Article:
Belinda Bencic and Coco Gauff were two of the players who moved into the quarterfinals of the Adelaide International on Wednesday afternoon, as the elite eight of the field fills in at the WTA 500 event.
No.2 seed Bencic moved into the last eight in Adelaide for the second straight season, as the Swiss player eased past lucky loser Misaki Doi of Japan, 6-1, 6-3 in an hour and 14 minutes.
16-year-old American qualifier Gauff, on the other hand, had to stage a comeback en route to a 5-7, 6-3, 6-4 upset of No.6 seed Petra Martic of Croatia, obtaining victory in just over two hours of play.
World No.12 Bencic took command by attacking Doi’s second serve throughout their match, winning 12 of those 17 points on the day. Bencic had to face 12 break points in the clash, but she saved 10 of them as she advanced to her first quarterfinal of the season.
The scoreline was quite different from their sole previous meeting, where Bencic had to save match point before overcoming Doi in a three-set thriller at the 2015 US Open.
"Misaki’s a very tricky opponent," said Bencic. "I had a good game plan, and I was trying to play really aggressive, stepping up with my game, not having fear, and definitely trying to build up my confidence here."
Bencic zipped through the first set, breaking Doi in all four of the Japanese player’s service games, and claiming the one-set lead with a backhand crosscourt winner.
A return winner by Bencic gave her a love break and a 5-1 lead in the second set before Doi made a minor charge. Doi narrowed the set to 5-3 and held two break points in that game to get back on serve, but Bencic steeled herself to convert her third match point and seal victory.
Gauff and Martic, meanwhile, contested a closely-fought affair before the American teenager claimed a spot in her first WTA quarterfinal since her run to the Lexington semifinals last summer. Both Gauff and Martic had more winners than unforced errors, but Gauff ultimately broke service one more time than her opponent to squeak out the victory.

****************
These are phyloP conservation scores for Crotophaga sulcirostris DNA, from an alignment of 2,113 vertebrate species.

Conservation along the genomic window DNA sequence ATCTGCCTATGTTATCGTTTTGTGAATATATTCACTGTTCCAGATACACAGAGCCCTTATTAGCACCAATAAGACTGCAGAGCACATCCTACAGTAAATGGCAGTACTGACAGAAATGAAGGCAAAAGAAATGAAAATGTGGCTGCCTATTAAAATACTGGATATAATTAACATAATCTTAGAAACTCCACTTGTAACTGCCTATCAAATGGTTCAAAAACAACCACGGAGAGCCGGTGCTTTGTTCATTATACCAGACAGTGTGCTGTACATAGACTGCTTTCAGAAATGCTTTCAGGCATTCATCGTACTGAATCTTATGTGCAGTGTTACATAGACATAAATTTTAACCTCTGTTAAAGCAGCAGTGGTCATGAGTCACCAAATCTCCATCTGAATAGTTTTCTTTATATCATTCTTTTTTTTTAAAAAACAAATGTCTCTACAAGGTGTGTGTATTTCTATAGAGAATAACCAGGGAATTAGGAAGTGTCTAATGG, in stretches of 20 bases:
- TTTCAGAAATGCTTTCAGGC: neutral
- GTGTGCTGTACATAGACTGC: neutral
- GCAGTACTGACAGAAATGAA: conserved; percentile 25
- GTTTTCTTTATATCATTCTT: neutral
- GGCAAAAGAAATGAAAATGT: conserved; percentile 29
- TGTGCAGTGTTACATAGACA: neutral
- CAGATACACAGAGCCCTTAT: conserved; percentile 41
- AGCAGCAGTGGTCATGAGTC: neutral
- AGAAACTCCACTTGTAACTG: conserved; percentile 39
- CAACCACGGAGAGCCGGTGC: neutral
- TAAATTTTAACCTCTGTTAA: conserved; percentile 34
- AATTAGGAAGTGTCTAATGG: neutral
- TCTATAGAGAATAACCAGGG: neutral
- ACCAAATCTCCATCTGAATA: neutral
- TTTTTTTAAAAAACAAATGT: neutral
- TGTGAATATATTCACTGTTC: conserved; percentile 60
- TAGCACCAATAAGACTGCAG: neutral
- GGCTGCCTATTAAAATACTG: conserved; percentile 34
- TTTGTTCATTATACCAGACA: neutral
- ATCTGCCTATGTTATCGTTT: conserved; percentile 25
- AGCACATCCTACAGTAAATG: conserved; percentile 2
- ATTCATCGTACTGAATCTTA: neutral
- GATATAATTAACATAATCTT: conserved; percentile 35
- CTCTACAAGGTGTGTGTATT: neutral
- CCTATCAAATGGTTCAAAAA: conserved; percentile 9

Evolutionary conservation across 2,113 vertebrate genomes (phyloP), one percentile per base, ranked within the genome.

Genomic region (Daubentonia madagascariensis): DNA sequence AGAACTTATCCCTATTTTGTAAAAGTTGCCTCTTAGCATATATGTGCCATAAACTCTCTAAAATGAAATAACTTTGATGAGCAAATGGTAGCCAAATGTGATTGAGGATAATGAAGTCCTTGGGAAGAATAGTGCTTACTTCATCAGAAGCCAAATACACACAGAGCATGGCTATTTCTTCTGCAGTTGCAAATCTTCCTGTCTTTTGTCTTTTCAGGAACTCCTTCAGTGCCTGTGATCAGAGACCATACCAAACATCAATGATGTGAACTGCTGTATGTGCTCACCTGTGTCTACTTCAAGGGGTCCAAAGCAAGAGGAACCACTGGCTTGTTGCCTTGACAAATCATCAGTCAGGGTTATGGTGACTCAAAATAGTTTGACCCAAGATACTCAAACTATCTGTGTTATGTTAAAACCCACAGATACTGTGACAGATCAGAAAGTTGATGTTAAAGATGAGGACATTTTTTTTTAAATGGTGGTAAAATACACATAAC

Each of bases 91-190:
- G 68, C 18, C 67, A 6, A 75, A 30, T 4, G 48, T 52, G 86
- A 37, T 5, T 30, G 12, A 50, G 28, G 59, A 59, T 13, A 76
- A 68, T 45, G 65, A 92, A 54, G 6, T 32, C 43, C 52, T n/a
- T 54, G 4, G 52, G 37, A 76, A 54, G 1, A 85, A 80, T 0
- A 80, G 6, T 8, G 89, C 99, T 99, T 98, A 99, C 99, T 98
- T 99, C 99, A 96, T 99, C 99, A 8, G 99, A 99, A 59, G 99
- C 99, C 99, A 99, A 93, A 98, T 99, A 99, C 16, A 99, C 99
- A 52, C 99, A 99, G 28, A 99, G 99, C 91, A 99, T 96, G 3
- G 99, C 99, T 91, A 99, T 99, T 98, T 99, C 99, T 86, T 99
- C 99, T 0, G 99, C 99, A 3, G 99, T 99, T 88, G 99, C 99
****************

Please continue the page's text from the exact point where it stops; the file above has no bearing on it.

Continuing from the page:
"I think I've just been taking it one match at a time, to be honest," said Gauff. "I go into every tournament thinking that I can win, and obviously that's impossible to have a perfect record, but I go into every tournament believing that I can win. So I try not to think far ahead in the match, at least I just try to focus on my next match, just because you have to get through that before you can get to the finals, and just take it one match at a time."
Martic was unable to serve out the first set at 5-4, squandering a set point in the process, but she broke Gauff again at 6-5 to garner a second chance, which she took. In the opener, both players had 14 winners, but Gauff was barely undone by firing three more unforced errors than Martic.
However, the tables turned in the second set when Gauff grabbed an early break en route to a 3-0 lead, which she never relinquished on the way to leveling the match. A similar situation occurred in the decider, when Gauff broke at love via a passing winner in the opening game, which served as the only break in the final set.
Now into her first quarterfinal of the season, Gauff will face fellow American Shelby Rogers in the quarterfinals, after Rogers' upset of No.3 seed Johanna Konta on Tuesday. It will be the first meeting between the compatriots.
"I've known Shelby for a couple years now and she lives in the same city as I do, so we practiced together a couple times," said Gauff. "I know she's a big hitter and she hits the ball pretty flat, goes for big shots. So we know each other's games pretty well and it will be interesting to see how it goes. I'm just going to go out there and have fun."
Meanwhile, a quarterfinal meeting was set between two unseeded players, as Anastasija Sevastova and Jil Teichmann each notched sound-round victories and will square off against each other for the first time.
Sevastova, the former World No.11 from Latvia, stopped American lucky loser Christina McHale, 6-4, 6-1, while Switzerland's Teichmann earned an upset of No.8 seed Wang Qiang of China, 3-6, 6-3, 6-3.
Sevastova was thrown a last-minute curveball when her scheduled opponent, No.4 seed Elise Mertens of Belgium, withdrew before their match due to a right shoulder injury. However, Sevastova remained unfazed and advanced past McHale in just over an hour and a half, picking up her first win over the American in their three meetings.
"I always have tough matches with [McHale], I think last time we played, I lost against her in three sets," said Sevastova. "The beginning was hard, but slowly I found my game, and in the second set I think I played pretty well."
"Teichmann, she's a young player, up and coming," said Sevastova. "I've never played her, I don't think I've even practiced with her!"
Teichmann lost her first two matches of the season -- both to Coco Gauff -- but is now into her second consecutive quarterfinal since then, having also reached the elite eight last week at the Phillip Island Trophy.